When the list of distinguished military officers who now wear stars on their shoulders is reviewed, the names include very few black individuals, much less black siblings. US Navy Rear Admiral Lawrence Cleveland Chambers and US Army Major General Andrew Phillip Chambers are an example of black siblings who have both been decorated with stars.
Growing up on the inner-city streets of Washington, D. C., Lawrence and Andrew, like most little boys, were in constant competition with each other. If they were not attempting to grab their mother’s attention, they were opposing each other in “war games.” As time went on, these innocent games of childhood moved the brothers into reality as they became two of the highest ranking officers in the US armed forces.
The brothers were introduced to the military at a young age due to their mother’s (Charlotte Chambers) job with the US War Department where she worked after her husband died. Charlotte was able to get her sons through high school, but with three other children in the family, college for the boys was out of the question without full scholarships. Thankfully, both Lawrence and Andrew were active participants in their high school’s ROTC.
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After graduation, Lawrence was offered a number of ‘partial’ scholarships from schools such as Harvard University and Massachusetts Institute of Technology (MIT). However, it was his impressive record in ROTC during high school which caught the attention of retired US Army Colonel H. O. Atwood and Wesley Brown, the first black admiral to graduate from the US Naval Academy. Both individuals encouraged Lawrence to submit his application to the Academy. After passing the entrance exam, Midshipman Lawrence Chambers entered Annapolis in the fall of 1948 and his illustrious military career was off and running.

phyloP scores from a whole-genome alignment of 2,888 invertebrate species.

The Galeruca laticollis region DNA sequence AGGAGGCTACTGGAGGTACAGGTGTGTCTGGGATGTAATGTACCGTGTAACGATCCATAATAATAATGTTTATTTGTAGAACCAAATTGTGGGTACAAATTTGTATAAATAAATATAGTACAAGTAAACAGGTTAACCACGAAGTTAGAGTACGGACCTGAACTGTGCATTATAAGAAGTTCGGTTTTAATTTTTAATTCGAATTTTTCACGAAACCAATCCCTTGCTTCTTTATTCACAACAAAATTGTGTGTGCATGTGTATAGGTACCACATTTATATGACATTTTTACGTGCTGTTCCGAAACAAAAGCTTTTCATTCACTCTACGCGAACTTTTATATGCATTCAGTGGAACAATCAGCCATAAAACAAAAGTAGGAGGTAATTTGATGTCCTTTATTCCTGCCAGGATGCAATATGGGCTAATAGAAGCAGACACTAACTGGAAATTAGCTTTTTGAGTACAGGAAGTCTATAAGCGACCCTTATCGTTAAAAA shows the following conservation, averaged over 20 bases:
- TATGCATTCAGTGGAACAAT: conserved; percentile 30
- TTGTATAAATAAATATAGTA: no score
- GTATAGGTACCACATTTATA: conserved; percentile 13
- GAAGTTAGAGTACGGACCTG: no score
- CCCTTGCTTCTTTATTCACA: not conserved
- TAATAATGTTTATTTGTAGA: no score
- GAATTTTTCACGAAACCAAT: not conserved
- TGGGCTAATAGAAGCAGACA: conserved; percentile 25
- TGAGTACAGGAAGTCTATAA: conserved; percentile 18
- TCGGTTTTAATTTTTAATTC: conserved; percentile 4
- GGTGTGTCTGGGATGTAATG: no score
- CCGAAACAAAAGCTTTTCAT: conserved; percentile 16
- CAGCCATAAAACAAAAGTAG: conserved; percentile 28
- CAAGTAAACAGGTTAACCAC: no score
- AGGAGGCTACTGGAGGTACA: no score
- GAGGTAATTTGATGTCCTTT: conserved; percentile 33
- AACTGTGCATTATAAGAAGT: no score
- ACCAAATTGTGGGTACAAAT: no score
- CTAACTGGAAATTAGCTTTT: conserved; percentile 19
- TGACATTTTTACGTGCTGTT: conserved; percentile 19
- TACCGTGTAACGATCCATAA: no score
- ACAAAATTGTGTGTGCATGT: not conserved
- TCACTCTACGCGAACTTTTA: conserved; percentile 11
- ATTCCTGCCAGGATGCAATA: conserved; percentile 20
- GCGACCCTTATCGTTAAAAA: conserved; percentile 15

The Navy offered Lawrence the opportunity to fulfill two childhood dreams – becoming both a pilot and an engineer. “As far back as I can remember, I wanted to be an aviator and an engineer. I don’t know which I wanted to do more.” After 18 months of flight training, Chambers pinned on his gold wings in 1954 and soon after began to fly a string of missions which included a number of bombing assignments. His second dream became a reality five years later when he completed his Bachelor of Science degree in aeronautical engineering from the Naval Post Graduate School located in Monterey, California.
During the evacuation of Cambodia and Vietnam, Admiral Chambers commanded the aircraft carrier, USS Midway. On April 29, 1975, Buang-Ly, a major in the South Vietnamese Air Force, put his wife and five children in a Cessna O-1 Bird Dog two-seater. He then took off from Con Son Island and managed to evade enemy ground fire. With limited fuel and no radio, Major Buang headed out to sea with two options - find a ship, hoping the crew don’t shoot him down, and pray that he can land the plane safely. The second was to crash land in the sea, knowing most—if not all—of his family would be killed.
Before long, he spotted the USS Midway. The carrier’s crew attempted to make contact with the pilot as he circled overhead with his landing lights on. Buang dropped a note from the plane, asking for a helicopter to be moved so he could land on the runway. At that time, he had one more hour of fuel in reserve. Then Captain Larry Chambers, commanding officer of the Midway, called for volunteers and ordered any helicopter which could not be quickly and safely moved out of the way to be pushed over the side of the ship into the South China Sea. The deck was soon filled with crew members of all ranks working together to accomplish the task. All total, approximately $10 million worth of UH-1 Huey helicopters met a watery grave. After landing on the deck, Major Buang was escorted to the bridge and personally congratulated by Captain Chambers. The crew of the Midway then established a fund to help get Major Buang and his family settled in the United States.